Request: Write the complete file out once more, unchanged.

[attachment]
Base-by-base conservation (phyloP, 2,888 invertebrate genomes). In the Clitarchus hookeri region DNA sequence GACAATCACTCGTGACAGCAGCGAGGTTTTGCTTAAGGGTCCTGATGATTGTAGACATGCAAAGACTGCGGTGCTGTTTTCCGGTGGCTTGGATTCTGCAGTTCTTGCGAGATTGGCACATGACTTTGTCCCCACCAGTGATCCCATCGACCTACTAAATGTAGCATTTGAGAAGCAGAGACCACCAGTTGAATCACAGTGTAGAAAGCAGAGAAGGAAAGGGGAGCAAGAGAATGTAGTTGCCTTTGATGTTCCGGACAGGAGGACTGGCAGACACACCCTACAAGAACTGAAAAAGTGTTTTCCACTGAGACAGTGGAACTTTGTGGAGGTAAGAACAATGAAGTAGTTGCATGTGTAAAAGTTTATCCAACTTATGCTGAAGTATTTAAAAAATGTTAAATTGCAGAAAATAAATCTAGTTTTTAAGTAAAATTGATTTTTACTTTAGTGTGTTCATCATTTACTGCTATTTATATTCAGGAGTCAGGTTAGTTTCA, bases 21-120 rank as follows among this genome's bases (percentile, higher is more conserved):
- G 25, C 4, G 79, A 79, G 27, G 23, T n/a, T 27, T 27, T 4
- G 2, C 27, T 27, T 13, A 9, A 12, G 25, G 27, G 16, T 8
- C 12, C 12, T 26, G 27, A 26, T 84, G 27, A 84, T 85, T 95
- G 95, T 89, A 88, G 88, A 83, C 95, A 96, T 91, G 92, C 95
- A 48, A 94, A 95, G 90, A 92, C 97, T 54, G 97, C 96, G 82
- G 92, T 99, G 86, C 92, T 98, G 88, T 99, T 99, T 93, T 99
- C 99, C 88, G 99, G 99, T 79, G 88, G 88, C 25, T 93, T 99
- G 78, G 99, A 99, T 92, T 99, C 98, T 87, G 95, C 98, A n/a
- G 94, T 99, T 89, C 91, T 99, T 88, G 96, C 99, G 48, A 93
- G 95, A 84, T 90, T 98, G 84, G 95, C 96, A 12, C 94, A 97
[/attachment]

Base-by-base conservation (phyloP, 2,888 invertebrate genomes). In the Clitarchus hookeri region DNA sequence GACAATCACTCGTGACAGCAGCGAGGTTTTGCTTAAGGGTCCTGATGATTGTAGACATGCAAAGACTGCGGTGCTGTTTTCCGGTGGCTTGGATTCTGCAGTTCTTGCGAGATTGGCACATGACTTTGTCCCCACCAGTGATCCCATCGACCTACTAAATGTAGCATTTGAGAAGCAGAGACCACCAGTTGAATCACAGTGTAGAAAGCAGAGAAGGAAAGGGGAGCAAGAGAATGTAGTTGCCTTTGATGTTCCGGACAGGAGGACTGGCAGACACACCCTACAAGAACTGAAAAAGTGTTTTCCACTGAGACAGTGGAACTTTGTGGAGGTAAGAACAATGAAGTAGTTGCATGTGTAAAAGTTTATCCAACTTATGCTGAAGTATTTAAAAAATGTTAAATTGCAGAAAATAAATCTAGTTTTTAAGTAAAATTGATTTTTACTTTAGTGTGTTCATCATTTACTGCTATTTATATTCAGGAGTCAGGTTAGTTTCA, bases 21-120 rank as follows among this genome's bases (percentile, higher is more conserved):
- G 25, C 4, G 79, A 79, G 27, G 23, T n/a, T 27, T 27, T 4
- G 2, C 27, T 27, T 13, A 9, A 12, G 25, G 27, G 16, T 8
- C 12, C 12, T 26, G 27, A 26, T 84, G 27, A 84, T 85, T 95
- G 95, T 89, A 88, G 88, A 83, C 95, A 96, T 91, G 92, C 95
- A 48, A 94, A 95, G 90, A 92, C 97, T 54, G 97, C 96, G 82
- G 92, T 99, G 86, C 92, T 98, G 88, T 99, T 99, T 93, T 99
- C 99, C 88, G 99, G 99, T 79, G 88, G 88, C 25, T 93, T 99
- G 78, G 99, A 99, T 92, T 99, C 98, T 87, G 95, C 98, A n/a
- G 94, T 99, T 89, C 91, T 99, T 88, G 96, C 99, G 48, A 93
- G 95, A 84, T 90, T 98, G 84, G 95, C 96, A 12, C 94, A 97